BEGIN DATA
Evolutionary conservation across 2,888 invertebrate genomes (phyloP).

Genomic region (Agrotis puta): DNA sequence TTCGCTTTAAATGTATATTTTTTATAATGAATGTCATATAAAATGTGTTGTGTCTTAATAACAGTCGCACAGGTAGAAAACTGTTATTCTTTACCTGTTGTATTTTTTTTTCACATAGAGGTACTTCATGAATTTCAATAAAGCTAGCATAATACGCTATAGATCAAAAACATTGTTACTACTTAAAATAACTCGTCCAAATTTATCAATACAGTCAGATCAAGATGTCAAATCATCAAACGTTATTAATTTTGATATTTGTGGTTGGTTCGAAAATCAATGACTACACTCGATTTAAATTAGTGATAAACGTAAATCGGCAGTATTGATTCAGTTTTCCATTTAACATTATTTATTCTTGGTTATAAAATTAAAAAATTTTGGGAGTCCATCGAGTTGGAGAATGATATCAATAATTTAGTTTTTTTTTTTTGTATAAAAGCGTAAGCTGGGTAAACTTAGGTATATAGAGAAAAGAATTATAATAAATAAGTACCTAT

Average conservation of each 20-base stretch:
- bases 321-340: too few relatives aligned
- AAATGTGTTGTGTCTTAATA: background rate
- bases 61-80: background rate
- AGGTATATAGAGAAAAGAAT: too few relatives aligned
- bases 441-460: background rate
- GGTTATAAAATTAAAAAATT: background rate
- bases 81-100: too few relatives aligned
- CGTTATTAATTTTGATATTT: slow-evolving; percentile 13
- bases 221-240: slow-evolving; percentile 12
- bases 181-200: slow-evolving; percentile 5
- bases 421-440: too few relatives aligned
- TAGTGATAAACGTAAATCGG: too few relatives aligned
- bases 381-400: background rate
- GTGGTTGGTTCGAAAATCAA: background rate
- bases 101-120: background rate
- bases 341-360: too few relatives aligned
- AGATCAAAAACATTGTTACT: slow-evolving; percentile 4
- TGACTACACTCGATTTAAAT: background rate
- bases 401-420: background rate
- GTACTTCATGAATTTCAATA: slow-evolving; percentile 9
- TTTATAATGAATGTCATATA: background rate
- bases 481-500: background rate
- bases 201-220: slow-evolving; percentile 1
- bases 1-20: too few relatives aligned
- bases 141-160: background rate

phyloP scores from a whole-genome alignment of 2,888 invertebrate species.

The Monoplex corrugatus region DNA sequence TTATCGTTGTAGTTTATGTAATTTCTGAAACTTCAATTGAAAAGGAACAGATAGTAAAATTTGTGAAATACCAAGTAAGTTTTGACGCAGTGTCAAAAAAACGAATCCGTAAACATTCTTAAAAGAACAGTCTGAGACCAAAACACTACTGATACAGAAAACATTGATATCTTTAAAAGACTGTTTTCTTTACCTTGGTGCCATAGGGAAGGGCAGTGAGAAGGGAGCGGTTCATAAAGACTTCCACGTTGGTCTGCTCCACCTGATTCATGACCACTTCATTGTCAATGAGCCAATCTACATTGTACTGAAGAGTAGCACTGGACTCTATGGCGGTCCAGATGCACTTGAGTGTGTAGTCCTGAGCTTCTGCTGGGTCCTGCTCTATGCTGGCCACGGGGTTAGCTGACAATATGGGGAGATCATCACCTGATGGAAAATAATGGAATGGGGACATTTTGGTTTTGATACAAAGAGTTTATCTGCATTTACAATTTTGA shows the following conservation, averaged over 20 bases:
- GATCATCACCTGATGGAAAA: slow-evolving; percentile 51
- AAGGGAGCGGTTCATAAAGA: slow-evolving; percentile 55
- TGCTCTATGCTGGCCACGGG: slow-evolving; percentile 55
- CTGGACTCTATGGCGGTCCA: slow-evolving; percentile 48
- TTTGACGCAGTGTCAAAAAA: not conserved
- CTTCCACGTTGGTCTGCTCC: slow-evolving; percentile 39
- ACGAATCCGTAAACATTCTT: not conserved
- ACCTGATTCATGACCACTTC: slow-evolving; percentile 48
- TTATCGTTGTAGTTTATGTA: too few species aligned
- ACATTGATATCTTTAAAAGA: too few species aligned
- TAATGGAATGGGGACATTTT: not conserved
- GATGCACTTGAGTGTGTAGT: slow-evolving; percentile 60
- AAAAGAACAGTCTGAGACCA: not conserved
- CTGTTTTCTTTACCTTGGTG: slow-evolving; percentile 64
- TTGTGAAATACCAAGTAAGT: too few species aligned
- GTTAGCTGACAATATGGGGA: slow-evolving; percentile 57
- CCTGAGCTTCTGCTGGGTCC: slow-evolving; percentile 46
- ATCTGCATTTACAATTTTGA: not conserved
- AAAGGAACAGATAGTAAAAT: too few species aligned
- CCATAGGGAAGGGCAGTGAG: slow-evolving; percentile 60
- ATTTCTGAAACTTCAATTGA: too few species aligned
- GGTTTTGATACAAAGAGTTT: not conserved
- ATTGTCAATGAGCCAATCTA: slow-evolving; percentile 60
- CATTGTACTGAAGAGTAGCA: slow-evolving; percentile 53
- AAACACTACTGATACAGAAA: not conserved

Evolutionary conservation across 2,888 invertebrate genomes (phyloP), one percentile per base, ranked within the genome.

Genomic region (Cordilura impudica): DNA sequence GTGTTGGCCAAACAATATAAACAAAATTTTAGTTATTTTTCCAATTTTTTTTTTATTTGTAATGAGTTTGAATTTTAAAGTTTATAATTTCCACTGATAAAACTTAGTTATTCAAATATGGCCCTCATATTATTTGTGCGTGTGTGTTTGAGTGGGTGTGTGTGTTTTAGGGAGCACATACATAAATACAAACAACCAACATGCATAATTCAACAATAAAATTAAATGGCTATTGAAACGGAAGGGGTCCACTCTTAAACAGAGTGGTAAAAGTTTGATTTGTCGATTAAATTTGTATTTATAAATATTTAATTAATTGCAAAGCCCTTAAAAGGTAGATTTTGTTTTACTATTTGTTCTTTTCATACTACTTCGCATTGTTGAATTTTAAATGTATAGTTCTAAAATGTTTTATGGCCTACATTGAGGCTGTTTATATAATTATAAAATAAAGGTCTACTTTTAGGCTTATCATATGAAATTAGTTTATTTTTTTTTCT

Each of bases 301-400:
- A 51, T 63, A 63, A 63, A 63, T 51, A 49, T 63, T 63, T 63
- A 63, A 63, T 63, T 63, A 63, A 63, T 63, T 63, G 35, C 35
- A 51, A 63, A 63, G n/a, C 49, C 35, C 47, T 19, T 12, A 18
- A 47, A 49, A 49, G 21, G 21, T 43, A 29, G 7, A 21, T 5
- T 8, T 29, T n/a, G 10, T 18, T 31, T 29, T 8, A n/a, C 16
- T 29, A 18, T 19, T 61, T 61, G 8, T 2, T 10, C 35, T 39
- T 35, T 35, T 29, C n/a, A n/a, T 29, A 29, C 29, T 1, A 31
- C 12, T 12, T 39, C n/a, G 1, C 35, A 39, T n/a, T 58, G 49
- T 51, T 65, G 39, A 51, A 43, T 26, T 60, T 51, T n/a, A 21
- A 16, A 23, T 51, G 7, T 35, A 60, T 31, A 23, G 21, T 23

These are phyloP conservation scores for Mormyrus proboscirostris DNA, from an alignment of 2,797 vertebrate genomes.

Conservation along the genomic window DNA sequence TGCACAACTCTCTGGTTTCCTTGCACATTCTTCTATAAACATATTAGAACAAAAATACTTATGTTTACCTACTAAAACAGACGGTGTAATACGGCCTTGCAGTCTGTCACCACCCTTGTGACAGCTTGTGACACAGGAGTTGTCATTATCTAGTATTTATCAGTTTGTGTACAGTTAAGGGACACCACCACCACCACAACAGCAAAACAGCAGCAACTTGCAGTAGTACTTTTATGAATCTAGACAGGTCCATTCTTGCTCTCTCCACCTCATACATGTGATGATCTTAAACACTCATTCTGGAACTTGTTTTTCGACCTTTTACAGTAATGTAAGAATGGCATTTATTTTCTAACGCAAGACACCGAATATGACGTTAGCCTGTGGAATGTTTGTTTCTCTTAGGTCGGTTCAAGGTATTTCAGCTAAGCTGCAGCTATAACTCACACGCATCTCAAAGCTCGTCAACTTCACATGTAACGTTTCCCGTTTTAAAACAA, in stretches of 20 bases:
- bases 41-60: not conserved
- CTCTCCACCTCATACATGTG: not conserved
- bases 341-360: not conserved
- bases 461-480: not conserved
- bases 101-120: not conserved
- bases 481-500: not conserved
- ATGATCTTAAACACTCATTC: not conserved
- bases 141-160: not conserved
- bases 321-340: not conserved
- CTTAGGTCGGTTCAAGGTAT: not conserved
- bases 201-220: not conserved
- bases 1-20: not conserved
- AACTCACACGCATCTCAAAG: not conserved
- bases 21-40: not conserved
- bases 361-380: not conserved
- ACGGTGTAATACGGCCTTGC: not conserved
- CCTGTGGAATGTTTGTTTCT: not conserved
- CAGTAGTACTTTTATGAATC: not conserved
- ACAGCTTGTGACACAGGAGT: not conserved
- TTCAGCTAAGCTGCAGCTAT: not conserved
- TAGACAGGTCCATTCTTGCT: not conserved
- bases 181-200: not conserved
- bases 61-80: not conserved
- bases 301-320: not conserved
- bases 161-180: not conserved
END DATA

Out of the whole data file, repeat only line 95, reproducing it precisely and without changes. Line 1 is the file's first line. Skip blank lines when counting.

- bases 161-180: not conserved